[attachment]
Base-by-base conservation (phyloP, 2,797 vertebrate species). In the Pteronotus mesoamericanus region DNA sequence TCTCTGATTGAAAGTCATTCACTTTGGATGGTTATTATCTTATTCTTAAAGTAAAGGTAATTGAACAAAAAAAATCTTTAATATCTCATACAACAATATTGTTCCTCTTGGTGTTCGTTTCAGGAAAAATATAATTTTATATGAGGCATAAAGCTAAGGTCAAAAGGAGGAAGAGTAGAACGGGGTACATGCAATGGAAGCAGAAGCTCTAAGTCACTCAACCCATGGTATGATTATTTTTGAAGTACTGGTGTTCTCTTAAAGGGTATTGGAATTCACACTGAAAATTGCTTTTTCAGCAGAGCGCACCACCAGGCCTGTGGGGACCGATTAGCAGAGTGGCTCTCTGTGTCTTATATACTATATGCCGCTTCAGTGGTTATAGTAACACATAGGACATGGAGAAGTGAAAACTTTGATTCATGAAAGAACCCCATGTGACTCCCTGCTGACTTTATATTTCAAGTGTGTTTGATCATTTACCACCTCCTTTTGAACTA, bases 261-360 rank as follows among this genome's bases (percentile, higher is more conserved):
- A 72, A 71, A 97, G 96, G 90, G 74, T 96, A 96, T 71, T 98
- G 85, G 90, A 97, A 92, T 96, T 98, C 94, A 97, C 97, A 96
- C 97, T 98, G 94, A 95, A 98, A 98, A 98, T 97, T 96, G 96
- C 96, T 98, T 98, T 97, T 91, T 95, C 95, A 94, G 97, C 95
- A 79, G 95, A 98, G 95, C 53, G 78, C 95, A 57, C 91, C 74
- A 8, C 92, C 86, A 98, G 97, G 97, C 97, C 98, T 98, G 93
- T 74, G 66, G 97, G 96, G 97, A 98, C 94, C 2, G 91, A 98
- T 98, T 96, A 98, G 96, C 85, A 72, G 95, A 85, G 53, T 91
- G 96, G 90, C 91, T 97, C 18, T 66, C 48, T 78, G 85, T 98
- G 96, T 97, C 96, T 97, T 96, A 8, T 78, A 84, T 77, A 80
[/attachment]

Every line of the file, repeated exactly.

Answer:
Base-by-base conservation (phyloP, 2,797 vertebrate species). In the Pteronotus mesoamericanus region DNA sequence TCTCTGATTGAAAGTCATTCACTTTGGATGGTTATTATCTTATTCTTAAAGTAAAGGTAATTGAACAAAAAAAATCTTTAATATCTCATACAACAATATTGTTCCTCTTGGTGTTCGTTTCAGGAAAAATATAATTTTATATGAGGCATAAAGCTAAGGTCAAAAGGAGGAAGAGTAGAACGGGGTACATGCAATGGAAGCAGAAGCTCTAAGTCACTCAACCCATGGTATGATTATTTTTGAAGTACTGGTGTTCTCTTAAAGGGTATTGGAATTCACACTGAAAATTGCTTTTTCAGCAGAGCGCACCACCAGGCCTGTGGGGACCGATTAGCAGAGTGGCTCTCTGTGTCTTATATACTATATGCCGCTTCAGTGGTTATAGTAACACATAGGACATGGAGAAGTGAAAACTTTGATTCATGAAAGAACCCCATGTGACTCCCTGCTGACTTTATATTTCAAGTGTGTTTGATCATTTACCACCTCCTTTTGAACTA, bases 261-360 rank as follows among this genome's bases (percentile, higher is more conserved):
- A 72, A 71, A 97, G 96, G 90, G 74, T 96, A 96, T 71, T 98
- G 85, G 90, A 97, A 92, T 96, T 98, C 94, A 97, C 97, A 96
- C 97, T 98, G 94, A 95, A 98, A 98, A 98, T 97, T 96, G 96
- C 96, T 98, T 98, T 97, T 91, T 95, C 95, A 94, G 97, C 95
- A 79, G 95, A 98, G 95, C 53, G 78, C 95, A 57, C 91, C 74
- A 8, C 92, C 86, A 98, G 97, G 97, C 97, C 98, T 98, G 93
- T 74, G 66, G 97, G 96, G 97, A 98, C 94, C 2, G 91, A 98
- T 98, T 96, A 98, G 96, C 85, A 72, G 95, A 85, G 53, T 91
- G 96, G 90, C 91, T 97, C 18, T 66, C 48, T 78, G 85, T 98
- G 96, T 97, C 96, T 97, T 96, A 8, T 78, A 84, T 77, A 80